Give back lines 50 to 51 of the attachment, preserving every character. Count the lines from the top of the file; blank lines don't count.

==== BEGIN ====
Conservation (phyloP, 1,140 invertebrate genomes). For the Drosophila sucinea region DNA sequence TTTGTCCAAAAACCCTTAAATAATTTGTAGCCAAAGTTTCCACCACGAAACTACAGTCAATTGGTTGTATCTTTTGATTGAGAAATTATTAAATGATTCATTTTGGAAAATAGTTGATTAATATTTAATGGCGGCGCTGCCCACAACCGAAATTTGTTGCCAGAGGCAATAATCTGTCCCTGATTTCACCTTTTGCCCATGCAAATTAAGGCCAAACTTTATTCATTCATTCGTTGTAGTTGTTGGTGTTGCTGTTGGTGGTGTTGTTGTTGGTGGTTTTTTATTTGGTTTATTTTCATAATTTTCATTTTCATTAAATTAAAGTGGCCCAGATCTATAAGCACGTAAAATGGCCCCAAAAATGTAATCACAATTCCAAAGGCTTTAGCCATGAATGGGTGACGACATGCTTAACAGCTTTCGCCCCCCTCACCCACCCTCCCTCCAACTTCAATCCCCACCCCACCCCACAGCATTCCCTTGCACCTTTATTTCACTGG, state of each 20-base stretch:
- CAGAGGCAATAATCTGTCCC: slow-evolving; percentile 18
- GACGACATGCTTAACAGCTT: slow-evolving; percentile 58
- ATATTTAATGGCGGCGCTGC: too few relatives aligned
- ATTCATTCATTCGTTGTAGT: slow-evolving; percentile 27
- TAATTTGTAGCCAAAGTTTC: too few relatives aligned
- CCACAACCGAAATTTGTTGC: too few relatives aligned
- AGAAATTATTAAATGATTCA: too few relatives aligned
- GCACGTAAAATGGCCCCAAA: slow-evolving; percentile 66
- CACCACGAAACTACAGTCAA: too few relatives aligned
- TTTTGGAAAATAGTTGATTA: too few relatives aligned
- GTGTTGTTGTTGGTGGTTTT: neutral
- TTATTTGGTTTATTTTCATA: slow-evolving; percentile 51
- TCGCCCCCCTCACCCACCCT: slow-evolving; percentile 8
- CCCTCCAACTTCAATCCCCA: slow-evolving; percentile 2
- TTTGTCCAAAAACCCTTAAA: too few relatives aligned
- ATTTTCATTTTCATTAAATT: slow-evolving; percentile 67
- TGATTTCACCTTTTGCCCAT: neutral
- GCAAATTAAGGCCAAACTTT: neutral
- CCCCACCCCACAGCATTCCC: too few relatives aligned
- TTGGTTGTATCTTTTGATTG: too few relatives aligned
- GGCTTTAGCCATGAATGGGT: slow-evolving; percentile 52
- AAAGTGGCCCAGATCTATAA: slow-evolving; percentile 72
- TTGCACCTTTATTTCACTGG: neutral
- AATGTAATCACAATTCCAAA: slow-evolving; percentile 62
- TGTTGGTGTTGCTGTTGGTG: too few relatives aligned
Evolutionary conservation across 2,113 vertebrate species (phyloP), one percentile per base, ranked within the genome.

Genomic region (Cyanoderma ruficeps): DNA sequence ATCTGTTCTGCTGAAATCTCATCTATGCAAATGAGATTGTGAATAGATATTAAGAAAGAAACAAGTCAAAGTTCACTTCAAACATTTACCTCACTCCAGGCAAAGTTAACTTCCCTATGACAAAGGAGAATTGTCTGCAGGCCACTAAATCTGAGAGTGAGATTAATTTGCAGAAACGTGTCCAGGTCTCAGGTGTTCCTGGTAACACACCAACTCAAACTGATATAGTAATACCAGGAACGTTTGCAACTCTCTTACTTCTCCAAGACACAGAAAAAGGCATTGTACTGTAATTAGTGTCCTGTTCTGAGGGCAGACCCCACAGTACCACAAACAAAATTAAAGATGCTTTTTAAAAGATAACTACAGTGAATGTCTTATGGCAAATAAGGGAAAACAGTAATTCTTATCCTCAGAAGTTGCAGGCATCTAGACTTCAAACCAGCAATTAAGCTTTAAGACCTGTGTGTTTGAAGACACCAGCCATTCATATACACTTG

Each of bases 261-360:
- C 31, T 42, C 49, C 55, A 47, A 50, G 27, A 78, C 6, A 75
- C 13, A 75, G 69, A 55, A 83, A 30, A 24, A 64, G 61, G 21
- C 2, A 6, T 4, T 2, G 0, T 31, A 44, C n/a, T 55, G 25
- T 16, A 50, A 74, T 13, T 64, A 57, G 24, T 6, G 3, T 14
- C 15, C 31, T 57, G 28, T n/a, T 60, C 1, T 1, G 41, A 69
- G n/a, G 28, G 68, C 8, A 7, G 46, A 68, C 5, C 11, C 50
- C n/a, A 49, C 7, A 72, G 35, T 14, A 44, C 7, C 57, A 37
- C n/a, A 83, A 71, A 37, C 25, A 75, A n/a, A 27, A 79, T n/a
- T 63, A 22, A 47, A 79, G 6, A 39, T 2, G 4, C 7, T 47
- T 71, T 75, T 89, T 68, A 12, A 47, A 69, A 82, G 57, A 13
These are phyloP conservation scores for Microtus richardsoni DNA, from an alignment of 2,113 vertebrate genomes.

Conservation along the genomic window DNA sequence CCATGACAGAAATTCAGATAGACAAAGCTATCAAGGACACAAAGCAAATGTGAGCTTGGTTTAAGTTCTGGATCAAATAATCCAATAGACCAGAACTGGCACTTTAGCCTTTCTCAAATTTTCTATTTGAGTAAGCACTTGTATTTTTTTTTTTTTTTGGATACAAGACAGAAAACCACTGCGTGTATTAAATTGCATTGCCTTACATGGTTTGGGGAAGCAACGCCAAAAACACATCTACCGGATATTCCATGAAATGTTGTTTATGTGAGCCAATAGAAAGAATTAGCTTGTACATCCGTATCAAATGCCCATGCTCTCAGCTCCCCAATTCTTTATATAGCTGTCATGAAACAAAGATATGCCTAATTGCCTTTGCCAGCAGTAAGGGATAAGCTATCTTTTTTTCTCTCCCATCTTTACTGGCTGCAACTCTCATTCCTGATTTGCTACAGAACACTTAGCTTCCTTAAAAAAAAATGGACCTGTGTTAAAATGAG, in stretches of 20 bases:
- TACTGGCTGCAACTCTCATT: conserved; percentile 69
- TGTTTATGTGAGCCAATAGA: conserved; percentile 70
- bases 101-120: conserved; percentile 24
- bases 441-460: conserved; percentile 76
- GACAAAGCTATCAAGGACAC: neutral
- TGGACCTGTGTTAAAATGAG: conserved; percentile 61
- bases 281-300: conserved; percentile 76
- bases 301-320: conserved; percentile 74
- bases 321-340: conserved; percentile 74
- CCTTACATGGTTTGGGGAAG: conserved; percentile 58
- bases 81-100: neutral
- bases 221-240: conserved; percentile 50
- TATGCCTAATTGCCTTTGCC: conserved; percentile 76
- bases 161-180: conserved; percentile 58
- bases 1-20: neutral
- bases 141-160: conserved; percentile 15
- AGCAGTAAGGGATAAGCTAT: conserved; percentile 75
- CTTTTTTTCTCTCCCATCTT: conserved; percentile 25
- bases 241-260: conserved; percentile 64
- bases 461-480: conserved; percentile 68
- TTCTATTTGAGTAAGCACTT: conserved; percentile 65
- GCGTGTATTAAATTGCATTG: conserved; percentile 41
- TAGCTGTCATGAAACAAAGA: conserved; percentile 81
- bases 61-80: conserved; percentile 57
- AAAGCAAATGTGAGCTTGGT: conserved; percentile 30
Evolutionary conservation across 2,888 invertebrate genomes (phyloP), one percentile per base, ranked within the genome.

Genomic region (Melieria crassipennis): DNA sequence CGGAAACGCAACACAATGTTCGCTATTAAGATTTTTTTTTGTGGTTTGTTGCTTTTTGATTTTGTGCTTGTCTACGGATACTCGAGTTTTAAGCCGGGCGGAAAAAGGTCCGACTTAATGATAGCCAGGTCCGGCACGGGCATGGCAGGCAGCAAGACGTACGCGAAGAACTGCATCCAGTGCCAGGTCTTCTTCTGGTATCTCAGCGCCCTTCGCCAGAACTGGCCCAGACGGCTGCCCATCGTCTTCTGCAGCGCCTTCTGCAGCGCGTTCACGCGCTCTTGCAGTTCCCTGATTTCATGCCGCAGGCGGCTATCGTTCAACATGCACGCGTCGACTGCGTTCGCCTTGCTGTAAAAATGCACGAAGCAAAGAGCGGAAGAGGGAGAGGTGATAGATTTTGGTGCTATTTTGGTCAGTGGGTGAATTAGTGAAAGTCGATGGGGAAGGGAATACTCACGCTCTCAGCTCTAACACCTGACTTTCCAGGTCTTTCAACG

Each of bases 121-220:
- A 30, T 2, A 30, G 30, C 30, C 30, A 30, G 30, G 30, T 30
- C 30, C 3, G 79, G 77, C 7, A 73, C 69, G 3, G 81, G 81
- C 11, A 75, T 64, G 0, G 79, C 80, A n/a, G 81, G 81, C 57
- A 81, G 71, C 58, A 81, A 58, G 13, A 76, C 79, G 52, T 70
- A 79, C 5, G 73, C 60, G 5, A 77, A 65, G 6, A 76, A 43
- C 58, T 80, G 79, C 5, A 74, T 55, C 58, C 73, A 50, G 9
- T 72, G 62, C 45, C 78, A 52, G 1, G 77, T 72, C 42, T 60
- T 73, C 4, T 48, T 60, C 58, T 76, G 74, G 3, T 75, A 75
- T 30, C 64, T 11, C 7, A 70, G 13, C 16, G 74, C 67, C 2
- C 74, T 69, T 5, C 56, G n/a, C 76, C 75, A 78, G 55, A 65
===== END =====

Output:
- bases 321-340: conserved; percentile 74
- CCTTACATGGTTTGGGGAAG: conserved; percentile 58